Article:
FDA, CDC recommend pausing use of Johnson & Johnson vaccine after reports of rare but severe blood clots

The Food and Drug Administration and the Centers for Disease Control and Prevention are recommending the U.S. pause on using the Johnson & Johnson COVID-19 vaccine after reports of blood clots in individuals who received the vaccine.

The health agencies released a statement Tuesday morning recommending the pause “out of an abundance of caution,” saying blood clots still seem to be “extremely rare.” So far, the CDC and FDA are reviewing six reported cases in the U.S.

All six recipients were women between the ages of 18 and 48, according to a New York Times report. One woman died and one has been hospitalized in critical condition.

The CDC’s Advisory Committee on Immunization Practices (ACIP) will hold a meeting Wednesday to analyze these cases. The FDA said it will review the committee’s analysis as it also investigates the cases.

“Until that process is complete, we are recommending this pause,” Dr. Anne Schuchat, Principal Deputy Director of the CDC and Dr. Peter Marks, director of the FDA’s Center for Biologics Evaluation and Research said in a joint statement. “This is important to ensure that the health care provider community is aware of the potential for these adverse events and can plan due to the unique treatment required with this type of blood clot.”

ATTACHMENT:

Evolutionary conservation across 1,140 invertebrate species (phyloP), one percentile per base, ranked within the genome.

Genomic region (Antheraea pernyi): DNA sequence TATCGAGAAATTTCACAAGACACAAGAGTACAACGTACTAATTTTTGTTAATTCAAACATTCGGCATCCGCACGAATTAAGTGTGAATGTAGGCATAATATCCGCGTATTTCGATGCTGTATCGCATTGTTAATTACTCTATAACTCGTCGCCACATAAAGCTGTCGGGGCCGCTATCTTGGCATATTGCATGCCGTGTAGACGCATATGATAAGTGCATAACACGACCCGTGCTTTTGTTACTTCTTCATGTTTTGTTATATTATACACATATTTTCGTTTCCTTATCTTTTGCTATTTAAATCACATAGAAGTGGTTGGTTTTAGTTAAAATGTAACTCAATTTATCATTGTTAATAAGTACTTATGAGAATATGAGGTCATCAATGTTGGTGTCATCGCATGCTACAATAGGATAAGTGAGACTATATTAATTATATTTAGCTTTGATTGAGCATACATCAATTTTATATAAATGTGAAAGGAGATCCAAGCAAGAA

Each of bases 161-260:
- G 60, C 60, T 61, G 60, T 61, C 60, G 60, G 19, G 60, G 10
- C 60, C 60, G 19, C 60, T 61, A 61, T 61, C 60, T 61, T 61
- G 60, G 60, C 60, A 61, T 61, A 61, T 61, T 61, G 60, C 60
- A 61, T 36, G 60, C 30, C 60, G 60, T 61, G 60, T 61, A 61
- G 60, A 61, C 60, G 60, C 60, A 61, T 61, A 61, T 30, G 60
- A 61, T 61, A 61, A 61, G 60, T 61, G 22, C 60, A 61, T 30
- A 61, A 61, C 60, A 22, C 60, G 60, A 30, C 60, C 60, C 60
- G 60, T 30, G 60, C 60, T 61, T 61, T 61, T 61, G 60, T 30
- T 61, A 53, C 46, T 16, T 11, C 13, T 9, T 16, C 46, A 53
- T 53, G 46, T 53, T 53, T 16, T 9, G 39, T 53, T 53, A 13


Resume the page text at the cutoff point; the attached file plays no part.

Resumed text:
A news conference is scheduled for 10 a.m. As of April 12, more than 6.8 million doses of the Johnson & Johnson vaccine have been administered in the U.S. and approximately 9 million more has been shipped out to states, according to the CDC.

“COVID-19 vaccine safety is a top priority for the federal government, and we take all reports of health problems following COVID-19 vaccination very seriously,” said Schuchat and Marks.

This is a developing story. Check back for more updates.

Follow Adrianna Rodriguez: @AdriannaUSAT.

Health and patient safety coverage at USA TODAY is made possible in part by a grant from the Masimo Foundation for Ethics, Innovation and Competition in Healthcare. The Masimo Foundation does not provide editorial input.

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